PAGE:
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Chaise to 1,000
Chaise Daniels is just the 13th Bobcat in Quinnipiac Division I men's basketball history to score 1,000 points
Hundreds of men’s basketball players have suited up for Quinnipiac University. Thirty-nine of them have scored 1,000 points, and only 13 have scored those points at the Division I-level. Senior forward Chaise Daniels joined that exclusive club on Sunday with a signature bulldozing layup.
Daniels has made the most of putting the ball in the basket. Even after scoring 1,000 points, Daniels still finds himself standing in an empty gym after practice shooting free throws.
“He’s really attacked any challenge we’ve given him and that’s all you can ask for as a coach,” Quinnipiac head coach Baker Dunleavy said. “Like when you see him working on his free throws extra right now, he’s just been really open to the idea of getting better.”
When he arrived at Quinnipiac in 2014, Daniels had modest expectations. He was playing for former Quinnipiac head coach Tom Moore and a solid team that was coming off a 20-12 season and had high hopes for the year.
“I just wanted to have a good college career,” Daniels said. “When [Moore] recruited me he promised that I would learn a lot playing behind players like Ousmane Drame (‘15) and Zaid Hearst (‘15). I learned from them, I learned the game and then I saw the game in a different light by watching guys that had four years of experience.”
Once Drame and Hearst, and their 14.9 and 18.3 points per game (PPG), respectively, were gone, Daniels had to step up.
“My sophomore year I was a more prominent guy on the team, and then junior and senior year it’s been more of the same,” Daniels said. “I’ve just tried to carry on that [leadership] role and tried to do what’s best for my team.”
Halfway through his collegiate career, Daniels stood at just 321 points and 1,000 seemed out of reach.
Then, his junior year happened. Daniels had his most successful campaign, scoring 403 points (13.0 PPG), but the Bobcats again struggled to a 10-21 season. Daniels’ play was one of the only constants through the season, as he scored in double figures in 23 of 31 games.
“If I could be consistent, I knew that would help my team and it would also help me further in my career,” Daniels said. “I’ve tried to focus on longevity. I don’t want to be an inconsistent player. I want to try to improve on my weaknesses and make sure my strengths are sharpened.”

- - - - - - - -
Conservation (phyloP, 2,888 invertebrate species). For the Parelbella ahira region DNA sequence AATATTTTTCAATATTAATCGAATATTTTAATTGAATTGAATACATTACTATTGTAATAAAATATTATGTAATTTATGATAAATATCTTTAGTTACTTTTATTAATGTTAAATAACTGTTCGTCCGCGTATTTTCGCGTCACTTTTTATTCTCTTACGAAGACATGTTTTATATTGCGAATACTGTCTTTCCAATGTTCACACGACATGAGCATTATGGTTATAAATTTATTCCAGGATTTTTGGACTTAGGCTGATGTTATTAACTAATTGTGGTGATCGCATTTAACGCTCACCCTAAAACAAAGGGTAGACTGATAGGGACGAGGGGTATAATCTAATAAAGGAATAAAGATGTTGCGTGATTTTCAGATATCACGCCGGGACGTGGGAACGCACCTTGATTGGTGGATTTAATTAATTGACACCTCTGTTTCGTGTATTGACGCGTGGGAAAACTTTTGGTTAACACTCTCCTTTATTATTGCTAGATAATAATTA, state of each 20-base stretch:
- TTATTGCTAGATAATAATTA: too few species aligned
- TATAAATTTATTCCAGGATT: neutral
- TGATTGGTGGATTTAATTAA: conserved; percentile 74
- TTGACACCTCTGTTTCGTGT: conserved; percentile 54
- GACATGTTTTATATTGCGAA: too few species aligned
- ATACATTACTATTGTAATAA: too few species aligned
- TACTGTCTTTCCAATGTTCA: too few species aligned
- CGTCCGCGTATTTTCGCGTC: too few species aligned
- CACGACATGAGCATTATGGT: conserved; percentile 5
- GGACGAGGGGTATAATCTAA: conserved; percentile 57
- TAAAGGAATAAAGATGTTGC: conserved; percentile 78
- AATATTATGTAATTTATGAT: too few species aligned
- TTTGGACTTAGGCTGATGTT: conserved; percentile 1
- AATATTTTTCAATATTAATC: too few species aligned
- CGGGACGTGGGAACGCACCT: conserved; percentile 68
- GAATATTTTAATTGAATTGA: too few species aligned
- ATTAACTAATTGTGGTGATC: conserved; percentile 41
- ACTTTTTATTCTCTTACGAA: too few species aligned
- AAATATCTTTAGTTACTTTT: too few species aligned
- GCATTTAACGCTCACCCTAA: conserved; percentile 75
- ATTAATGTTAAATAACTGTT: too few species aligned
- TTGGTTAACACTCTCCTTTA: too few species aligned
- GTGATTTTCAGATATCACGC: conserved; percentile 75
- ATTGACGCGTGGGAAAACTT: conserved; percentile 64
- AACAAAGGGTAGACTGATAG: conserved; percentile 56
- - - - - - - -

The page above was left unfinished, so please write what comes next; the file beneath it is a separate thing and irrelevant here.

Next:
After his best statistical season, Daniels was faced with the biggest challenge of his collegiate career. Moore was fired in March of 2017 and Daniels was forced to play his senior year with a completely new coaching staff and group of teammates.
Seven of the 14 players on the roster either graduated or transferred as a result of Moore’s dismissal, but Daniels decided to finish what he started in Hamden. His new coaching staff, led by Dunleavy, was certainly pleased with this decision and raved about his skillset.
“He’s got a unique instinct and feel for the game for a guy at his size,” Dunleavy said. “He kind of moves like a guard in terms of how agile he is. He’s also got great touch around the rim. So, even when you do a good job [defensively], he can still score from different angles and when he puts the ball on the rim it tends to go in.”
Daniels scored 21 points in a season-opening win over Dartmouth on Nov. 11 and everything seemed to be looking up. Little did he know that less than a month later, things would be turned upside down.
In a loss at Hartford on Dec. 7, Daniels scored five points and only played 13 minutes as a result of a technical and somewhat animated discussion with the usually mild-mannered Dunleavy on the sidelines.
After that game, Daniels decided to take a “personal leave of absence” from the team. He missed three games before returning on New Year’s Day at Siena in a 71-70 win.
“It was rough in the beginning,” Daniels said. “I took my step back from the team to reevaluate things and put things in perspective and get my mind right. It feels good to be back. My teammates were always there for me and I appreciate that 100 percent. Good or bad, they were always there. They showed that they care, not just on the court but off the court.”
While it was the biggest challenge of his career, it has shaped him into a better man, both on and off the court.
“I think he’s made such growth,” Dunleavy said. “Sometimes to make growth, you have to make yourself uncomfortable, and he’s been more than willing to do that. As a coach, I couldn’t be happier with how he’s let me coach him and how he’s let me build a relationship with him.”
Averaging a solid 12.0 PPG this year and standing at an even 1,000 career points as of Feb. 14, he has truly grown. While earlier in his career he might have let the things that have happened to him this year get in his head, he now knows how to swing it positively.
“I’ve learned to channel my energy in a different way,” Daniels said. “I learned to let go of a lot of anger I’ve had. Sometimes it was good playing with some aggression, that fierceness, but sometimes it’s bad because you aren’t the best teammate.”
Over the last four games, Daniels has been playing some of his best ball of the season. He scored 15 in a double overtime loss at Iona on Feb. 2, and has followed that up with three straight games of 12 points. Consistency, as Daniels preached, has been the key.
Daniels’ last and Dunleavy’s first seasons in Hamden has been an up-and-down one. Sitting at 9-17 overall, but a respectable 6-8 in the conference with the MAAC Tournament in Albany looming in early March, Daniels and the Bobcats really only have one thing in mind going into the homestretch.
“I just want to focus on the rest of the season and turn our weaknesses into strengths and finish the season strong,” Daniels said. “Win in Albany, that’s our main goal. Just win in Albany and keep trying to get better.”